- 241 pedestrians or cyclists were killed by drivers last year. Only 17 of the drivers responsible faced criminal charges.
- Asked how many criminal charges were filed against drivers in non-fatal accidents, the NYPD reps said they were not aware of any.
- Hayley and Diego's Laws were created to empower the NYPD to issue "careless driving" charges, but the NYPD says judges have repeatedly thrown out these charges on the grounds that an officer has to personally witness the accident in order to file the charge.
And because traffic court judges have been throwing out "careless driving" tickets, the NYPD says they've instructed patrolmen not to issue them. Only the AIS is currently authorized to file charges under Hayley and Diego's law, and since AIS only investigates fatal accidents, the law hasn't done much good. Councilmember Brad Lander was particularly galled by this, asking the NYPD reps, "More than 3,000 crashes last year led to serious injury, and yet patrolmen can't write a ticket [under Hayley and Diego's law]?"
Councilmember Vacca recommended new legislation authorizing the NYPD to seize vehicles operated by speeding and reckless drivers. And Transportation Alternatives Executive Director Paul Steely White called for a task force "to propose new rules that the Police Department can implement to bring justice to crash victims and their families and reap cost savings for the City of New York. As long as the default response to a motor vehicle crash is 'accidents happen,' the behaviors that are killing and injuring people will continue."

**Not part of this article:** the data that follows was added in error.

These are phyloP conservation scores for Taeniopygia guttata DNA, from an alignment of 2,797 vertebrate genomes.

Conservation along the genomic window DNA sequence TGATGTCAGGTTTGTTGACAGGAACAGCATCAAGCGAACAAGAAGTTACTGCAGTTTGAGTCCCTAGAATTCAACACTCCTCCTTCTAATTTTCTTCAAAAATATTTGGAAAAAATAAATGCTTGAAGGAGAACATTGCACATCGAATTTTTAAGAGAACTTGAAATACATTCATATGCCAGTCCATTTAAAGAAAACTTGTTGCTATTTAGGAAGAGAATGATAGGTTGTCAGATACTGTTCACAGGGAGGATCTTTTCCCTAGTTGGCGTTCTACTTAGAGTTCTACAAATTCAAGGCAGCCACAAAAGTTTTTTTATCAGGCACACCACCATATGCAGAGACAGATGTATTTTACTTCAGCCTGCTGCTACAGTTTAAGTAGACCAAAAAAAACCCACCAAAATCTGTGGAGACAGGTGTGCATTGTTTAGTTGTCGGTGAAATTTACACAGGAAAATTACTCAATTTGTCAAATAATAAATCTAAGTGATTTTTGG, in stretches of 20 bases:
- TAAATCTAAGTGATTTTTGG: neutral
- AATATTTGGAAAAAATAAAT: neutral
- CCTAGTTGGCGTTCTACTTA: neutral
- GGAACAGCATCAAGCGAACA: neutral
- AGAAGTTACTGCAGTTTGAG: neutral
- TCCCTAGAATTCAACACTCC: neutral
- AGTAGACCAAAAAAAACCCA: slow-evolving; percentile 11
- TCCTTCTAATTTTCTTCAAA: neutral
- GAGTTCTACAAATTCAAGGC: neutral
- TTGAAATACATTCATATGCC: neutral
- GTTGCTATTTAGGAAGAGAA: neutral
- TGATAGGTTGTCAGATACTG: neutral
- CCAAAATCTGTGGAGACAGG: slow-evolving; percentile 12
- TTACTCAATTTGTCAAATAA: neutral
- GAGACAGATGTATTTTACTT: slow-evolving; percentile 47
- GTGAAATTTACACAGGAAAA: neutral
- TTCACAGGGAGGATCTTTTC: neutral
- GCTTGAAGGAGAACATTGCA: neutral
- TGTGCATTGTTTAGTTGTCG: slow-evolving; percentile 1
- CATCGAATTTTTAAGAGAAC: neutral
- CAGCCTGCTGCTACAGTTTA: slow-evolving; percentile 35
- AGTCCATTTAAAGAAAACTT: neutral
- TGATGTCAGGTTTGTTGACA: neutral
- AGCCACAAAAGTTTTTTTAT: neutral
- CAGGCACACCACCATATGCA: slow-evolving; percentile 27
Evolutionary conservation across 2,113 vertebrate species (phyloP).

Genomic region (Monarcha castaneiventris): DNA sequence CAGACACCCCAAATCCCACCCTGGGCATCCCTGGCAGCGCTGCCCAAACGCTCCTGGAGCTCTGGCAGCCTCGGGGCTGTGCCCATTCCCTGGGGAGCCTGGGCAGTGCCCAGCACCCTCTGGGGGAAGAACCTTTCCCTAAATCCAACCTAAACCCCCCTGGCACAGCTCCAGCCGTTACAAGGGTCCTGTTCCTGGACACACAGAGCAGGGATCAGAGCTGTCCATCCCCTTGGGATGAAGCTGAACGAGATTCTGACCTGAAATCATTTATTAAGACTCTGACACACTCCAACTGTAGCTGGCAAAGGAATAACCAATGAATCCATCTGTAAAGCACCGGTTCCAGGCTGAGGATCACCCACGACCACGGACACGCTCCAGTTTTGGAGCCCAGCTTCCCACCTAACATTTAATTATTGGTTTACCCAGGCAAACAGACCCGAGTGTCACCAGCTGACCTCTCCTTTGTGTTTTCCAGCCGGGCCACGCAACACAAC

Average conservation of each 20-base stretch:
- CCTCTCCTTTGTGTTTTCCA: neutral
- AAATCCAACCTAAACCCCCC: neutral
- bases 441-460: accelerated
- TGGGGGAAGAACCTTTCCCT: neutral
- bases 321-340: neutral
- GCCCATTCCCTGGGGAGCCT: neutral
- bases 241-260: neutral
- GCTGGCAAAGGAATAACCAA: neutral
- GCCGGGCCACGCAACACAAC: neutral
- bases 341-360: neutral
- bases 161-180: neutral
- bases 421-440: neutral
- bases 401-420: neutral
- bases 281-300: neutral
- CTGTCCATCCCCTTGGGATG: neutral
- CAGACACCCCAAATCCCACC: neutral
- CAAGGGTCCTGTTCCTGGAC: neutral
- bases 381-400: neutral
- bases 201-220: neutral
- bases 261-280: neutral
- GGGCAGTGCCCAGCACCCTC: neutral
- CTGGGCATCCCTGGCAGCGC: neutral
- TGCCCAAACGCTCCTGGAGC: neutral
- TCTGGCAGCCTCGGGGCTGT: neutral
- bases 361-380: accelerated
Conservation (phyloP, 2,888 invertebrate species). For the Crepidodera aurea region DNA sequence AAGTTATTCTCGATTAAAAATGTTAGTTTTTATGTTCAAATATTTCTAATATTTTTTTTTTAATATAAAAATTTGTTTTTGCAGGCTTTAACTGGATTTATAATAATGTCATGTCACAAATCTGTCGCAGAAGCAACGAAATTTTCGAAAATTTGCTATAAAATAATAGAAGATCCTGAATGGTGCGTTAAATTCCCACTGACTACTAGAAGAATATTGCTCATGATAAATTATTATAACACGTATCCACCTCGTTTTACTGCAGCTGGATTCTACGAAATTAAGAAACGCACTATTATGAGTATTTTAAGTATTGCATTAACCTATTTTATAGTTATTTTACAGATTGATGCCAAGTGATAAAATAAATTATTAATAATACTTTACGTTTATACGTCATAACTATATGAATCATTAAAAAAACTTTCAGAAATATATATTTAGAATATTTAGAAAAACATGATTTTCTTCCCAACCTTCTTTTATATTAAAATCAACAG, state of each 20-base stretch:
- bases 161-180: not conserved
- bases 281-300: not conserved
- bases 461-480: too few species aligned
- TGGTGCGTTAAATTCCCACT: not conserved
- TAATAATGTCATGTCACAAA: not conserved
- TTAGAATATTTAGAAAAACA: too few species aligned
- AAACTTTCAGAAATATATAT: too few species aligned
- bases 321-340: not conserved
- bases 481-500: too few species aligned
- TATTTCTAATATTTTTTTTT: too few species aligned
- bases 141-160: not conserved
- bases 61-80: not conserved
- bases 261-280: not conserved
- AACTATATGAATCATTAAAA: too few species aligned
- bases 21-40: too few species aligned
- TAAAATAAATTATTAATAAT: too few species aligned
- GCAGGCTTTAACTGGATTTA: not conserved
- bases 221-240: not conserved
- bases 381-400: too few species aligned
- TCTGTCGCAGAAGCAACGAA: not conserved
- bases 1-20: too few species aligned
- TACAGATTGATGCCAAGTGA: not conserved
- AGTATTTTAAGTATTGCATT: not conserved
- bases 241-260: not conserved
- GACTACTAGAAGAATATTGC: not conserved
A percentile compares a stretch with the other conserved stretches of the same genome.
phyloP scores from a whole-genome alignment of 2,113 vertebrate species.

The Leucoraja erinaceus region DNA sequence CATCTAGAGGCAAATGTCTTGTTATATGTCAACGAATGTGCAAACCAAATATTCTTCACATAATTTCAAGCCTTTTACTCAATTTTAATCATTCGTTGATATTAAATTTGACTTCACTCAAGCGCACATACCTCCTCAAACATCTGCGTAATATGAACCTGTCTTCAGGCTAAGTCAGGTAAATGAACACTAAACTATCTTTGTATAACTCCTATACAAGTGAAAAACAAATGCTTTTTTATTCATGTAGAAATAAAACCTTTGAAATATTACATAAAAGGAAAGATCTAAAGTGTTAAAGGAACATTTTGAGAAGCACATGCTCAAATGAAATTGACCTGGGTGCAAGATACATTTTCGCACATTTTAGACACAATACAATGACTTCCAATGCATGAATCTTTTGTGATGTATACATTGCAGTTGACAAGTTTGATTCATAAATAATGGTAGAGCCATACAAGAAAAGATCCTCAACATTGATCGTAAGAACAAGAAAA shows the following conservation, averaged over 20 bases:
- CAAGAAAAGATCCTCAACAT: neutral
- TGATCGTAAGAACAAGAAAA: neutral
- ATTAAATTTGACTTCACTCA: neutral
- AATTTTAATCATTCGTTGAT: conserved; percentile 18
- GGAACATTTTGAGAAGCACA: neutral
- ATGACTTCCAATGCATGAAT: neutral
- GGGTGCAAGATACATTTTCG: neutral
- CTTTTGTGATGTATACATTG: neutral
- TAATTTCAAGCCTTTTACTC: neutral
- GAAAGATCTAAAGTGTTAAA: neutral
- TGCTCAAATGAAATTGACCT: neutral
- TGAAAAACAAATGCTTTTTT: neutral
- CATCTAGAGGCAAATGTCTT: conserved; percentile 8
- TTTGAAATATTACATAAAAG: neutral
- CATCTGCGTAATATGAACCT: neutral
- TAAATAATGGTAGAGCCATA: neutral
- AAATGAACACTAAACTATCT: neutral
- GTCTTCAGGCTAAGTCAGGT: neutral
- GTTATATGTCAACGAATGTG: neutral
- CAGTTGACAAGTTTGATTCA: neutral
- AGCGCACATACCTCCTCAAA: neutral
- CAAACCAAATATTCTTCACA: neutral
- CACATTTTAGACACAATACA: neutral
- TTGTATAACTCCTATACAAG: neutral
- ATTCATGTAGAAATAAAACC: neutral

(Michelle Matson after her accident)
Also in attendance were the relatives of killed or injured cyclists, including Erika Lefevre, the mother of Mathieu Lefevre, an artist who was killed by a truck driver who left the scene of the accident in Williamsburg and did not face any criminal charges. (The Brooklyn DA is now conducting an independent investigation to determine if serious charges are warranted.) Lefevre, who had to sue the NYPD to release information about the AIS's sloppy investigation, told the City Council, "The only person the NYPD showed courtesy, professionalism, and respect towards was the driver who ran over Mathieu."
And Michelle Matson, a cyclist who barely survived a hit-and-run accident in Greenpoint that broke her spine and shattered her leg, served as a living example of the NYPD's poor investigation procedures. Because Matson and her boyfriend, who was also struck, were deemed not likely to die, AIS was not called to investigate, and no charges were ever filed. Today Matson said: